I did not have a PR for this IM. I could allow disappointment to pour from me but it just isn’t in me to do so. I am so grateful to have trained well and made it through that day, when so many others did not. I am thankful and so full of compete joy for my training partner that PR’d her race by almost an hour. She worked so hard this year and to see her succeed at reaching her goal is to be celebrated!! I am thankful to my hubs and family and friends that supported me throughout this whole year and whole day to the finish. And mostly I am grateful to God for giving me my health, my strength, my determined mind and a capable body to reach for these goals.photo copy 5

photoI will be back out training again soon….well, I am already back to small training days, but will be back for a PR on the Boulder IM course next year on Aug 2. From now until then I have some things to work through nutritionally but am excited to go back and take on that course again! Look out Boulder; I’m coming for you!!

Swim: 1:27  Bike: 6:14  Run: 7:02  Finish: 14:57

Love this quote from watching the Ironman World Championships:  Of all the parts of the body that are tested in an Ironman, the mind may have the most critical job of all.  Because it’s the mind that has to convince everything else to keep going.  To remind the body what’s at stake.

The (not so) Glamorous Life of a Woman and Ironman

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I am laughing at what I am about to write.  I am pre-lauging, because the words haven’t even hit my screen and I knooooow some of this will sound bad.  I laugh now as I sit, outside in my cool, shaded yard.  Listening to birds and the waterfall trickling in our front yard, eating a Schwann’s popsicle.  My workout day done.  When only days ago, hours ago, I was in misery during a workout.  Hot, sweat stinging my eyes.  Things going all wrong.  Ya know….those kind of days.  That kind of day when your mouth opens and says….”WHY am I doing this?” <again> That moment when if given a split second chance, you’d reconsider this whole thing.  That kind of day.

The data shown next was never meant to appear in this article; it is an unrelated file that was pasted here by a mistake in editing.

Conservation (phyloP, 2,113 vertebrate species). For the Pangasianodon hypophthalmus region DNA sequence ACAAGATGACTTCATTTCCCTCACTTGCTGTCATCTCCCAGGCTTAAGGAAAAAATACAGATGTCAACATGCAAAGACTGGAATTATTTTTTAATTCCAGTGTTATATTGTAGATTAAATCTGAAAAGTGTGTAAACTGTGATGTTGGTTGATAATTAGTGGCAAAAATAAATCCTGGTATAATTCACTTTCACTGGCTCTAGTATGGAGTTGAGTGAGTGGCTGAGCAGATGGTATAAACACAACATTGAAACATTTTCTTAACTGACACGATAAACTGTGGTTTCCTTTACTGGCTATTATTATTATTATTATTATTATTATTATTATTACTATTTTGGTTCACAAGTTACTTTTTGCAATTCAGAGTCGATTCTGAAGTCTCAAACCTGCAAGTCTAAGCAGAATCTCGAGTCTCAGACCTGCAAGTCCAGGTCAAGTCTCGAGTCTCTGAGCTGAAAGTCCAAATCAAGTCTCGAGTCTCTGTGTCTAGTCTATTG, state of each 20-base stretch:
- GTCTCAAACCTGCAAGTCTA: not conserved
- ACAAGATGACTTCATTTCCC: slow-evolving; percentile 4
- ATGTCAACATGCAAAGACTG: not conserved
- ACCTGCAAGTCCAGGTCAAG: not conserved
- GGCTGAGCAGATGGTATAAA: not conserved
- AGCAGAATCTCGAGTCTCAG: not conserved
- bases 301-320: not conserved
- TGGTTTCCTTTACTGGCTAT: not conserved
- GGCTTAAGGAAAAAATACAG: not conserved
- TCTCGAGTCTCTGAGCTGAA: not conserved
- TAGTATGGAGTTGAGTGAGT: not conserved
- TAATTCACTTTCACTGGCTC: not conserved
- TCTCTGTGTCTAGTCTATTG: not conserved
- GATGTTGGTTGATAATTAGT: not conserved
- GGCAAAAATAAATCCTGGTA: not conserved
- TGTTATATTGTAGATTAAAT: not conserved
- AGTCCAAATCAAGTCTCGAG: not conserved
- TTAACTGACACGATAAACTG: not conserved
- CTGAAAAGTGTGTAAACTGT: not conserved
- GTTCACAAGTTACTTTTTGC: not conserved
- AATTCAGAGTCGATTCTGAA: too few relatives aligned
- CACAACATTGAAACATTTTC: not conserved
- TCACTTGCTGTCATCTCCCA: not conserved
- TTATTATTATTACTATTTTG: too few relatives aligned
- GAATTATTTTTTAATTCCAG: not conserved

Aren’t we supposed to be Enjoying the Journey?

Here’s the deal; for ever bad day, there are two, three or five good.  For every day that I have overheated, sweat pouring off of me, and salt staining everything I own; I consider the cold, frozen, snowy months.  There are bad days and good, ups and downs….funny and not-so-funny.  Here are a few not-so-glamourous things about being a women (or man) and training/racing your heart out.

Just to name a few:

Let’s start with the swim.  Honestly, can my hair get ANY more like straw in the winter?  Not only are we in the cold weather, but getting into an overly-chlorinated pool..well if there was any shred of health in my hair, give it a few days once in that pool, let alone the MONTHS we in the Pac Northwest have to spend.  No amount of Moroccan Oil will help this out.  On top of it, my hair is naturally curly, which translates; naturally dry and unruly 99% of the time.  Add chlorine…well, you’re looking at a recipe for disaster.  We waiiiiit for the day that we can get in to open water, which lends its own set of problems.  In comes the wetsuit.  If I were maybe say a banana or a sausage link, I might feel comfortable adding a close-to-your-skin layer onto myself.  Wrestling a body into a wetsuit is an art. A tight, rubber skin being layered on… all while trying to be as careful as possible not to yank, pull too hard, rip a hole, dig a nail into or tear a seam.  But making sure it’s pulled up correct, high enough, pulled up over the butt (this helps if you have a friend) and zipped up the back, without it being too tight in the arms and neck.  And lets not even talk about the zipper…..  It’s nonsensical! Getting the wetsuit on is a workout unto itself, and usually leads to increased heart rate,  heavy breathing, sweating and slight exhaustion.  After all of this, you walk into our icy waters to start your swim, where you then get to pee on yourself and into your suit to warm up.  Glamourous! After the swim, if you’re lucky, you may end up with as I did today, a sweet looking raspberry “hickey” on your neck that is SURE to cause some sort of scandal when seen by people around town!  Which leads to my next glamour word; Chafing!